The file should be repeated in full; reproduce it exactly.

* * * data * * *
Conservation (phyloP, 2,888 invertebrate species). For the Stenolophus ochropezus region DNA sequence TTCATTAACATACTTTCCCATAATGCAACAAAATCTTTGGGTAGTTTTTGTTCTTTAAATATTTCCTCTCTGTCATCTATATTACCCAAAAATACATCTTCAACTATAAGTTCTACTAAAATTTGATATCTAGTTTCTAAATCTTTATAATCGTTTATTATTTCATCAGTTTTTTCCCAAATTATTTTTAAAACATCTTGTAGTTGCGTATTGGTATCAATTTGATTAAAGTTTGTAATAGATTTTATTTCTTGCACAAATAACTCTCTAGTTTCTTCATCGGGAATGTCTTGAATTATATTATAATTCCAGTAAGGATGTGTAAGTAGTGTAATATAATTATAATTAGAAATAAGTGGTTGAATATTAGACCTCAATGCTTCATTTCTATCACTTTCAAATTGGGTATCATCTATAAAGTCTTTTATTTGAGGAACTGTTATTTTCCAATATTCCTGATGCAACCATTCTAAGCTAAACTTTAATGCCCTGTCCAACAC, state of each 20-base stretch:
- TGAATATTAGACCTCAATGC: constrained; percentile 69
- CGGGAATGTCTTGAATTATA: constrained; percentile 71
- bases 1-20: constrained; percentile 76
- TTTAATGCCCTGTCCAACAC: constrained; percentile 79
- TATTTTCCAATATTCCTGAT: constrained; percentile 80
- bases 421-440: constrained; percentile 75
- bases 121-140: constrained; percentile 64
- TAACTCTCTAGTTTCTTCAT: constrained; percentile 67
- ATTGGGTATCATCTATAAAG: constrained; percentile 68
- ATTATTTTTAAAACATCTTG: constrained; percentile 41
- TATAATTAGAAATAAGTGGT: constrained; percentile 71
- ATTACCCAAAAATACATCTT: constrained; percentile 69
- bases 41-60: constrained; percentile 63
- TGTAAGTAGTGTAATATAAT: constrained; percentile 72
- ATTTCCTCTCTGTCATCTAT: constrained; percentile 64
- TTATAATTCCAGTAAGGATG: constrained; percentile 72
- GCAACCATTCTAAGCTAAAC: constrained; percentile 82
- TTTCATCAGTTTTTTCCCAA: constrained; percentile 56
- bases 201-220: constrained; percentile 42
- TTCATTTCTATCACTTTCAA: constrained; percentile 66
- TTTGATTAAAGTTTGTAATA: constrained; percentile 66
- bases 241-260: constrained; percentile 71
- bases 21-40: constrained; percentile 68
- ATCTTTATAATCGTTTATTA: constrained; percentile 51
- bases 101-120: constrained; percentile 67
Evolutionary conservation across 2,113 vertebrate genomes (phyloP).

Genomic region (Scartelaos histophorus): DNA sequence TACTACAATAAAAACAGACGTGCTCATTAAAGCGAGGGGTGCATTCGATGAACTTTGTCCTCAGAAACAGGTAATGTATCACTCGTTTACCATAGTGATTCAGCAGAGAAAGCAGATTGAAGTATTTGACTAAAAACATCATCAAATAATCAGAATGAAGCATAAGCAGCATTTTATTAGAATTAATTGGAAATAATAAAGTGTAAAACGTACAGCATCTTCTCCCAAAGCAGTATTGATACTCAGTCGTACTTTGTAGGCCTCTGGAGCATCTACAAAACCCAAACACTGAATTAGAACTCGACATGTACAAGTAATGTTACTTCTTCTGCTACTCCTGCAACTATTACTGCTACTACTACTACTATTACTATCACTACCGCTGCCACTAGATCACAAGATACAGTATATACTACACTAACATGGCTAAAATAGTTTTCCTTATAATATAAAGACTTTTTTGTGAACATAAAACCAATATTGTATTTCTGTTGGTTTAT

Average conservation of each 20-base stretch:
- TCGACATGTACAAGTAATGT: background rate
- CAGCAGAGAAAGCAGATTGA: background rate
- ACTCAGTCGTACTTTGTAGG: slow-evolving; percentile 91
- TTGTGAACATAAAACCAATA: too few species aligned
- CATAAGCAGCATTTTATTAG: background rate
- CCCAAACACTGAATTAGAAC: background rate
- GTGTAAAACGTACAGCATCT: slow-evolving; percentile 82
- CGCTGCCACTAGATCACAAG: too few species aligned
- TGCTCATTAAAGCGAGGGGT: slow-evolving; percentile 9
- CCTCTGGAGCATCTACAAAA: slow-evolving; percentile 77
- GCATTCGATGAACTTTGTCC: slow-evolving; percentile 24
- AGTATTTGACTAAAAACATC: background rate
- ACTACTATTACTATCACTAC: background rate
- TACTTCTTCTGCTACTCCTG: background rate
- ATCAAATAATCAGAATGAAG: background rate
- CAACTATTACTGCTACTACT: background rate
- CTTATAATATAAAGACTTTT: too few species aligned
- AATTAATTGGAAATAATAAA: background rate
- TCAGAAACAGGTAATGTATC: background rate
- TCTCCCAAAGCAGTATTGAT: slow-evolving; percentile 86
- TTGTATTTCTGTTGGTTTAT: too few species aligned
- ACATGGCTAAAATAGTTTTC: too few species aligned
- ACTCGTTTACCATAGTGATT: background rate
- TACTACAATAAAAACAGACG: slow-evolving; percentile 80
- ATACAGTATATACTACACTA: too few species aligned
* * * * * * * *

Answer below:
Conservation (phyloP, 2,888 invertebrate species). For the Stenolophus ochropezus region DNA sequence TTCATTAACATACTTTCCCATAATGCAACAAAATCTTTGGGTAGTTTTTGTTCTTTAAATATTTCCTCTCTGTCATCTATATTACCCAAAAATACATCTTCAACTATAAGTTCTACTAAAATTTGATATCTAGTTTCTAAATCTTTATAATCGTTTATTATTTCATCAGTTTTTTCCCAAATTATTTTTAAAACATCTTGTAGTTGCGTATTGGTATCAATTTGATTAAAGTTTGTAATAGATTTTATTTCTTGCACAAATAACTCTCTAGTTTCTTCATCGGGAATGTCTTGAATTATATTATAATTCCAGTAAGGATGTGTAAGTAGTGTAATATAATTATAATTAGAAATAAGTGGTTGAATATTAGACCTCAATGCTTCATTTCTATCACTTTCAAATTGGGTATCATCTATAAAGTCTTTTATTTGAGGAACTGTTATTTTCCAATATTCCTGATGCAACCATTCTAAGCTAAACTTTAATGCCCTGTCCAACAC, state of each 20-base stretch:
- TGAATATTAGACCTCAATGC: constrained; percentile 69
- CGGGAATGTCTTGAATTATA: constrained; percentile 71
- bases 1-20: constrained; percentile 76
- TTTAATGCCCTGTCCAACAC: constrained; percentile 79
- TATTTTCCAATATTCCTGAT: constrained; percentile 80
- bases 421-440: constrained; percentile 75
- bases 121-140: constrained; percentile 64
- TAACTCTCTAGTTTCTTCAT: constrained; percentile 67
- ATTGGGTATCATCTATAAAG: constrained; percentile 68
- ATTATTTTTAAAACATCTTG: constrained; percentile 41
- TATAATTAGAAATAAGTGGT: constrained; percentile 71
- ATTACCCAAAAATACATCTT: constrained; percentile 69
- bases 41-60: constrained; percentile 63
- TGTAAGTAGTGTAATATAAT: constrained; percentile 72
- ATTTCCTCTCTGTCATCTAT: constrained; percentile 64
- TTATAATTCCAGTAAGGATG: constrained; percentile 72
- GCAACCATTCTAAGCTAAAC: constrained; percentile 82
- TTTCATCAGTTTTTTCCCAA: constrained; percentile 56
- bases 201-220: constrained; percentile 42
- TTCATTTCTATCACTTTCAA: constrained; percentile 66
- TTTGATTAAAGTTTGTAATA: constrained; percentile 66
- bases 241-260: constrained; percentile 71
- bases 21-40: constrained; percentile 68
- ATCTTTATAATCGTTTATTA: constrained; percentile 51
- bases 101-120: constrained; percentile 67
Evolutionary conservation across 2,113 vertebrate genomes (phyloP).

Genomic region (Scartelaos histophorus): DNA sequence TACTACAATAAAAACAGACGTGCTCATTAAAGCGAGGGGTGCATTCGATGAACTTTGTCCTCAGAAACAGGTAATGTATCACTCGTTTACCATAGTGATTCAGCAGAGAAAGCAGATTGAAGTATTTGACTAAAAACATCATCAAATAATCAGAATGAAGCATAAGCAGCATTTTATTAGAATTAATTGGAAATAATAAAGTGTAAAACGTACAGCATCTTCTCCCAAAGCAGTATTGATACTCAGTCGTACTTTGTAGGCCTCTGGAGCATCTACAAAACCCAAACACTGAATTAGAACTCGACATGTACAAGTAATGTTACTTCTTCTGCTACTCCTGCAACTATTACTGCTACTACTACTACTATTACTATCACTACCGCTGCCACTAGATCACAAGATACAGTATATACTACACTAACATGGCTAAAATAGTTTTCCTTATAATATAAAGACTTTTTTGTGAACATAAAACCAATATTGTATTTCTGTTGGTTTAT

Average conservation of each 20-base stretch:
- TCGACATGTACAAGTAATGT: background rate
- CAGCAGAGAAAGCAGATTGA: background rate
- ACTCAGTCGTACTTTGTAGG: slow-evolving; percentile 91
- TTGTGAACATAAAACCAATA: too few species aligned
- CATAAGCAGCATTTTATTAG: background rate
- CCCAAACACTGAATTAGAAC: background rate
- GTGTAAAACGTACAGCATCT: slow-evolving; percentile 82
- CGCTGCCACTAGATCACAAG: too few species aligned
- TGCTCATTAAAGCGAGGGGT: slow-evolving; percentile 9
- CCTCTGGAGCATCTACAAAA: slow-evolving; percentile 77
- GCATTCGATGAACTTTGTCC: slow-evolving; percentile 24
- AGTATTTGACTAAAAACATC: background rate
- ACTACTATTACTATCACTAC: background rate
- TACTTCTTCTGCTACTCCTG: background rate
- ATCAAATAATCAGAATGAAG: background rate
- CAACTATTACTGCTACTACT: background rate
- CTTATAATATAAAGACTTTT: too few species aligned
- AATTAATTGGAAATAATAAA: background rate
- TCAGAAACAGGTAATGTATC: background rate
- TCTCCCAAAGCAGTATTGAT: slow-evolving; percentile 86
- TTGTATTTCTGTTGGTTTAT: too few species aligned
- ACATGGCTAAAATAGTTTTC: too few species aligned
- ACTCGTTTACCATAGTGATT: background rate
- TACTACAATAAAAACAGACG: slow-evolving; percentile 80
- ATACAGTATATACTACACTA: too few species aligned